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caerlaverock castle

Surrounded by a double moat and hundreds of acres of flat marshy willow woods (known in Scotland as a "moss"), Caerlaverock was built to control the South-West entrance to Scotland which in early times was the waterway across the Solway Firth. Building began in about 1277, and by 1300 it was besieged by Edward I during his war against the Scottish king John (Balliol), a war still remembered for the brave resistance put up by the Scots under Sir William Wallace. Its triangular plan is unique in Scotland, and during the seige of 1300 it was noted as being "so strong a castle that it feared no siege... in shape it was like a shield for it has but three sides round it, with a tower at each corner... And I think that you will never see a more finely situated castle, for on one side can be seen the Irish Sea, towards the west and to the north the fair moorland, surrounded by an arm of the sea, so that no creature born can approach it on two sides without putting himself in danger of the sea. On the south side it is not easy, for there are many places difficult to get through because of woods and marshes and ditches hollowed out by the sea where it meets the river."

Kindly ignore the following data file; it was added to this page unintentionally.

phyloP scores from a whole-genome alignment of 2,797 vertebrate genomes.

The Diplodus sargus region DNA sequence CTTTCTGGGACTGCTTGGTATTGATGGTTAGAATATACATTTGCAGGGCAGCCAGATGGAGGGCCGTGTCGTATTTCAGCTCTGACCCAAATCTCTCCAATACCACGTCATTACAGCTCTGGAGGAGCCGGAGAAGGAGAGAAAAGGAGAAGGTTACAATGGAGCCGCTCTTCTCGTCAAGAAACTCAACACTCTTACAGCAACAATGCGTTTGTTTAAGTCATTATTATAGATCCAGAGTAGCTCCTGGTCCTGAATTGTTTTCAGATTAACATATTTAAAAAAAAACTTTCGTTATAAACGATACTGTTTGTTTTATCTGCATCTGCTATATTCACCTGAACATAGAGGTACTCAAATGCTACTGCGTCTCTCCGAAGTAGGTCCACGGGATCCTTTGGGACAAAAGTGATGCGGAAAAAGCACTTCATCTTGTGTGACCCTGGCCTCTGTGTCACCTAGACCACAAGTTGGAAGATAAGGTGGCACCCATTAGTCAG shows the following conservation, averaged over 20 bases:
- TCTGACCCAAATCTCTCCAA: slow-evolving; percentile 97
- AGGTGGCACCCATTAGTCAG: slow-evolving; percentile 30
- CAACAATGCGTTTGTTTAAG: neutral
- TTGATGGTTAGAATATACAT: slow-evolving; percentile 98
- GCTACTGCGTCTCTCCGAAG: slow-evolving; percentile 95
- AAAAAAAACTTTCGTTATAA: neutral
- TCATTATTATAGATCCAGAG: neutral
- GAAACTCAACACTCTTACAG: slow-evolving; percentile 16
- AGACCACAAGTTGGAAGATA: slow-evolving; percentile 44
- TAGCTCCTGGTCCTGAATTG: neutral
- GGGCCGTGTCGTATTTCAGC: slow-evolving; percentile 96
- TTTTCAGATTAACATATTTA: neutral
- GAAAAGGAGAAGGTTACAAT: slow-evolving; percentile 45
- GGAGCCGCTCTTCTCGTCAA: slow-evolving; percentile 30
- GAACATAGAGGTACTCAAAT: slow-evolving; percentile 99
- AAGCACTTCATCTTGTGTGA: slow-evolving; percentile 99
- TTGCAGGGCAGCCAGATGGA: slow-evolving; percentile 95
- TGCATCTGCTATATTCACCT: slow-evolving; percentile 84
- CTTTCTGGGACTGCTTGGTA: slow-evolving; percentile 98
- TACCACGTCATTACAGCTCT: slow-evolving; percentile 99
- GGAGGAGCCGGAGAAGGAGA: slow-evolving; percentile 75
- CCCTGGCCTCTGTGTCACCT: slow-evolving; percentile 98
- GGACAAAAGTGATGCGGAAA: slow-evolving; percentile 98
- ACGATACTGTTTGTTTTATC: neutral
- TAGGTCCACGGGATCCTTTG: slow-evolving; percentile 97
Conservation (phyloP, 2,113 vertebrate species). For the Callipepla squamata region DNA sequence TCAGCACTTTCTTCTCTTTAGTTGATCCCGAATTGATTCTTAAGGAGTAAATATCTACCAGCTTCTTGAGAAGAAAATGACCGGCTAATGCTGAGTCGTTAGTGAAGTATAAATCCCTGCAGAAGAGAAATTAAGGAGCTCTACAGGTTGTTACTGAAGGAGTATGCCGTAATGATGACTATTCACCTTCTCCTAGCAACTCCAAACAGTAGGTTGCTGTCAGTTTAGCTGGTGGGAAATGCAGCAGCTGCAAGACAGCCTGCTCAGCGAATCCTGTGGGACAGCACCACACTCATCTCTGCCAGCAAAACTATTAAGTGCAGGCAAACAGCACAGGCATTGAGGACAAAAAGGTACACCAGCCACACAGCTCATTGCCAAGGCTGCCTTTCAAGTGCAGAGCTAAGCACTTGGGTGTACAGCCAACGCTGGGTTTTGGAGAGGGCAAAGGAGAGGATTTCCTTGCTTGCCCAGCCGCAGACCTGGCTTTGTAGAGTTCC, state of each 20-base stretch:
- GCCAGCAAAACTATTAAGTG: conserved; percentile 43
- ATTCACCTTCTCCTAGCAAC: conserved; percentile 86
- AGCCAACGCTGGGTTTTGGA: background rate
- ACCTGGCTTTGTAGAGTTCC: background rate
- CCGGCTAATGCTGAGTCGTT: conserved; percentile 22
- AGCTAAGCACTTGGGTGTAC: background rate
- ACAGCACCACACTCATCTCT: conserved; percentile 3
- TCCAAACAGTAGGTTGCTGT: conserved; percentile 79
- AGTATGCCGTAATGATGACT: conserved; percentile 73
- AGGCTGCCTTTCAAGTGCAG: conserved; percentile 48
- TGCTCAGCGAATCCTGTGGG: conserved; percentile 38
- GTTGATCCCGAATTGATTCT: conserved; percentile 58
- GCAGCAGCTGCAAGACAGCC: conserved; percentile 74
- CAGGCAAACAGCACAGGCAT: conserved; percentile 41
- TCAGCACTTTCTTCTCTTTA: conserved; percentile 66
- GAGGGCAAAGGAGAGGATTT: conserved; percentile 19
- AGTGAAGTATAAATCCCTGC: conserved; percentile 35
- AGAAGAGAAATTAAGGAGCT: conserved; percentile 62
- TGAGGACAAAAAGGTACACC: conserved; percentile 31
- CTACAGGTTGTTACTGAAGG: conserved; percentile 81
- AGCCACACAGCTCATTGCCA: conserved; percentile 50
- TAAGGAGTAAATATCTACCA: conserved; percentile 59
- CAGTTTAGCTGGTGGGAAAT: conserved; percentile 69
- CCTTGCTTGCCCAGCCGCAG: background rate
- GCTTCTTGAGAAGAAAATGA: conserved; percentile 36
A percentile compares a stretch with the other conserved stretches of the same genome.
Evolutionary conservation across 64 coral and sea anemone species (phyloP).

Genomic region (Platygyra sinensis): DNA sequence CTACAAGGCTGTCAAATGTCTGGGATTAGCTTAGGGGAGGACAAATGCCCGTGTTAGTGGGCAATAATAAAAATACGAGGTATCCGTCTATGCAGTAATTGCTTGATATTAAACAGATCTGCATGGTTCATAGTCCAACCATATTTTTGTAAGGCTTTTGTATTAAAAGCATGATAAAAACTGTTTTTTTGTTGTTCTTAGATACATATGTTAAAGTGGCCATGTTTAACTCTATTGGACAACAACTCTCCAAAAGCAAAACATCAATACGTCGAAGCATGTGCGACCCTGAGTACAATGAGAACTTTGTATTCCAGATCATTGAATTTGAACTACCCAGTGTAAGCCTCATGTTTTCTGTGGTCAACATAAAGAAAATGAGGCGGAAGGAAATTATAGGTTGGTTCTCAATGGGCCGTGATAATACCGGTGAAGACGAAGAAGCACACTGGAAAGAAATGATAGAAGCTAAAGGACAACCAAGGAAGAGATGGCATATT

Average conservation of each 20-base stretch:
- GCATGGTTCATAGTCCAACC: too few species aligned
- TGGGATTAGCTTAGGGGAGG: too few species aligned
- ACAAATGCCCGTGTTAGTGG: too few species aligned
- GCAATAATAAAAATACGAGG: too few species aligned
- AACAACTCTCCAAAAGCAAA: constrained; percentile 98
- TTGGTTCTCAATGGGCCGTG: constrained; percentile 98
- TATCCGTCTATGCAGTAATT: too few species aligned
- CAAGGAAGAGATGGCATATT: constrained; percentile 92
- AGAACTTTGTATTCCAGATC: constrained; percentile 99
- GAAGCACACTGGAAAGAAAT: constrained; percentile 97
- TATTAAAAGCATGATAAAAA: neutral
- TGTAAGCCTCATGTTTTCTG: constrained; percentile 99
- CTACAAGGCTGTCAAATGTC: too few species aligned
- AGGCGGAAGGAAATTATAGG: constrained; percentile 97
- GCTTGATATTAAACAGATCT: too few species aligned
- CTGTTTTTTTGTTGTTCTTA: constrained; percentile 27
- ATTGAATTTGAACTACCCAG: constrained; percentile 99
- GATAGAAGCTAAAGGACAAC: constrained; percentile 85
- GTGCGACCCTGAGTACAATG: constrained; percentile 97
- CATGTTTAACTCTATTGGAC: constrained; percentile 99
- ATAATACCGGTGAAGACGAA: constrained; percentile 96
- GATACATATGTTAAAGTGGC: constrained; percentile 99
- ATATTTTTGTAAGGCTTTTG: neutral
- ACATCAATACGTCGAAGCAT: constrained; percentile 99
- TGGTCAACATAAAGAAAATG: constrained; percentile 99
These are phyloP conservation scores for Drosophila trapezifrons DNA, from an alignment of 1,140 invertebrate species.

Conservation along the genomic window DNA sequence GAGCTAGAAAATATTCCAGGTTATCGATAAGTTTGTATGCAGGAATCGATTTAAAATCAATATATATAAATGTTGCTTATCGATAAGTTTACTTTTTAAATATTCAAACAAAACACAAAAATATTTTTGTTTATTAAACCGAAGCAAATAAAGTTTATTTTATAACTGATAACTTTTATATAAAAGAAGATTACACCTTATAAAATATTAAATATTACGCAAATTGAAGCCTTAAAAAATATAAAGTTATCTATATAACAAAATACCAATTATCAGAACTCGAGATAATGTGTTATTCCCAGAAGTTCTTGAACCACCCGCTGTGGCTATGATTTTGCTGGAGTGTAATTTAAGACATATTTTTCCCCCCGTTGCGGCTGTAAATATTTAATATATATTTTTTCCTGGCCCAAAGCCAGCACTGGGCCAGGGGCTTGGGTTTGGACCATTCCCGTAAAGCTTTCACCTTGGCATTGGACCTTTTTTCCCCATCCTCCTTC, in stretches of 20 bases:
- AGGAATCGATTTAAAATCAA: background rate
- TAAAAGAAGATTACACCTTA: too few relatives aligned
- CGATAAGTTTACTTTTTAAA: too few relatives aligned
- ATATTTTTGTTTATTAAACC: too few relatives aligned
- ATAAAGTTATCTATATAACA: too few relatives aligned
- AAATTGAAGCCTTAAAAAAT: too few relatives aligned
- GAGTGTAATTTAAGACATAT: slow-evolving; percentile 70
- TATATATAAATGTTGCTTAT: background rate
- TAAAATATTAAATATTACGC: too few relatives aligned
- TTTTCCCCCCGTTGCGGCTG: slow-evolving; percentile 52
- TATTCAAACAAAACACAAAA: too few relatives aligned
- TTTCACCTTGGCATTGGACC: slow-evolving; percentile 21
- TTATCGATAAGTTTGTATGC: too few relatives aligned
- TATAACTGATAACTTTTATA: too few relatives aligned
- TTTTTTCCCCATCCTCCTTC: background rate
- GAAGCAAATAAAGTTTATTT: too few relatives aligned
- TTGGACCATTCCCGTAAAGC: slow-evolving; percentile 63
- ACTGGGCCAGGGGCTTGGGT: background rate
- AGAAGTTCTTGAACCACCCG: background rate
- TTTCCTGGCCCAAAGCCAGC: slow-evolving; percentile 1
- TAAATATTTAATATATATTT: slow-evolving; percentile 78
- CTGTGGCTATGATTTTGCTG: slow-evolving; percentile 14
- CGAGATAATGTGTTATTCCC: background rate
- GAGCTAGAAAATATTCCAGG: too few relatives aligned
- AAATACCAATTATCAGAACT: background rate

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Cristina Andrisan 26 May 2008

Thank you for information and description.Great image.

Gordon Christie 07 Jun 2007

Missed it first time round. Beautiful and great description!

Mary Ashton 05 Apr 2007

A magnificant ruin and interesting text Cynthia. Mary

Janet Gioffre Harrington 04 Apr 2007

WOWEEE! Hard to believe. Magnificent.

Robin Brown 04 Apr 2007

I saw this Cynthia & thought; I don't remember posting this one. Then I realised its not one of mine. We choose near enough the same spot to shoot the Castle. Great minds Cynthia. Well done